Lyme disease is a curable infection that can be diagnosed via testing or symptoms such as a characteristic rash that occurs in the vast majority (70-90%) of patients. It also takes 36-48 hours or more to transmit and is fairly geographically restricted.
However, the American Academy of Pediatrics warns:
Misinformation about chronic Lyme disease on the Internet and in popular media has led to publicity and anxiety about Lyme disease that is out of proportion to the actual morbidity that it causes.
Scientists have witnessed for decades how people have been falsely diagnosed with Lyme disease, in particular those with medically unexplained symptoms, including Chronic Fatigue Syndrome and Fibromyalgia.
The following is an excerpt from the 1998 book Lyme Disease about the phenomenon of “Lyme anxiety”. It’s still relevant today, especially given the role of social media in spreading even more unnecessary anxiety and false information. The section is written by Dr. Leonard Sigal, who has written extensively about Lyme disease misconceptions.
Lyme anxiety is common in and near areas endemic for Lyme disease. There is widespread concern that Lyme disease is incurable and that this infection can only be brought into temporary remission and will continue to flare.
With widespread anxiety about Lyme disease has come Munchausen syndrome and Munchausen syndrome-by-proxy in those concerned about “chronic” Lyme disease. The psychologic and financial costs of the misdiagnosis and treatment of “chronic” Lyme disease are staggering but have not been considered in most discussions of the public health burden of the mismanagement of Lyme disease.
In some of the patients with “Lyme anxiety,” no objective evidence of inflammation or infection is found, preceding or current, and serologic evidence of prior exposure to B. burgdorferi may or may not be present. Quite often, a low-positive ELISA result is the “only such evidence, raising concerns of false-positive serologic testing. Not infrequently such patients have sought the advice of support groups or local “Lyme disease experts.”
This category of illness represents an enlarging majority of the “chronic Lyme disease” population. Such patients have often been tested repeatedly, often with tests of no value (e.g., urinary antigen tests), and have been subjected to many courses of antibiotics, often with agents of no proven efficacy. Many patients have found a place in their personas for “chronic Lyme disease,” and this may be the most permanently damaging aspect of Lyme disease.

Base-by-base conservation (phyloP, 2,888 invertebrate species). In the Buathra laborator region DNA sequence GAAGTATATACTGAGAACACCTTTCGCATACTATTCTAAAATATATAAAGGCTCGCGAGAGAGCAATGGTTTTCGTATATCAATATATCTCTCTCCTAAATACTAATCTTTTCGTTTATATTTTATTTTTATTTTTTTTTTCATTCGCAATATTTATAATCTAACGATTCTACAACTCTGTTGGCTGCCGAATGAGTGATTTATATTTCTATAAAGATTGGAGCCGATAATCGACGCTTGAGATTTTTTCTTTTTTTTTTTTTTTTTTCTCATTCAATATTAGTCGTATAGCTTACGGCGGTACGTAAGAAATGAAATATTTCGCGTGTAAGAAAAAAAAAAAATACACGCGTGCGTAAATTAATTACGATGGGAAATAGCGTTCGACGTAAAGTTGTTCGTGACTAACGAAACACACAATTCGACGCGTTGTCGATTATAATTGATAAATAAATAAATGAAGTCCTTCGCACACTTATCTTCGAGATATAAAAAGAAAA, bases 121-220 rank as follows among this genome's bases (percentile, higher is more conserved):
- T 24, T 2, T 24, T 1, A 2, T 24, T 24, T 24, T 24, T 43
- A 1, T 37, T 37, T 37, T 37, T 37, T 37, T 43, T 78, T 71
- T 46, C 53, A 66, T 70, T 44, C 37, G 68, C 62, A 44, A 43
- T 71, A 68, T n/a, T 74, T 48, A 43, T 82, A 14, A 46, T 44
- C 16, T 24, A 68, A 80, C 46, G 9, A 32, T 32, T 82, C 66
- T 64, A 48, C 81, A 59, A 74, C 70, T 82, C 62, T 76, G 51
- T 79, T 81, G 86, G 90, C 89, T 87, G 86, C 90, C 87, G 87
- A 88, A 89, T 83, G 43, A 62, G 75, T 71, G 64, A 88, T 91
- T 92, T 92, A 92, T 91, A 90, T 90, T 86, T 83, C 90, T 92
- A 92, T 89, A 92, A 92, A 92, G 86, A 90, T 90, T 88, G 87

In response to anxiety about Lyme disease has come a trend toward antibiotic regimens of greater duration or dose and combinations of antibiotics. However, this increased exposure to antibiotics results in a greater risk of adverse reactions to therapy. Not infrequently, drug side effects have been misinterpreted as manifestations of Lyme disease and occasionally labeled as “delayed Herxheimer reactions.”
Diarrhea in the setting of chronic antibiotic therapy has been called “Lyme colitis,” an entity that has never been described in the peer-reviewed medical literature, rather than Clostridium difficile enteropathy; several patients with this condition have responded well to vancomycin therapy, prompting some clinicians to claim that vancomycin is a cure for borrelial enteropathy.
With the emergence of enterococcus and perhaps Staphylococcus aureus resistant to vancomycin, the unnecessary use of this agent is to be avoided. Especially in patients receiving long-term antibiotic therapy, further antibiotic treatment is not warranted.
A detailed evaluation to ensure that no other illness is present is needed, with special attention to possible fibromyalgia. Such patients need reassurance and education, not medication, to feel comfortable with their new understanding that they do not have Lyme disease.
Caputo GM. Lyme anxiety. JAMA. 1991;266(3):359.
Shapiro ED, Gerber MA. Lyme Disease. Clinical Infectious Diseases 2000;31:533-542
LymeScience: Medical Child Abuse
Sigal LH. Summary of the first 100 patients seen at a Lyme disease referral center. Am J Med. 1990;88(6):577-81.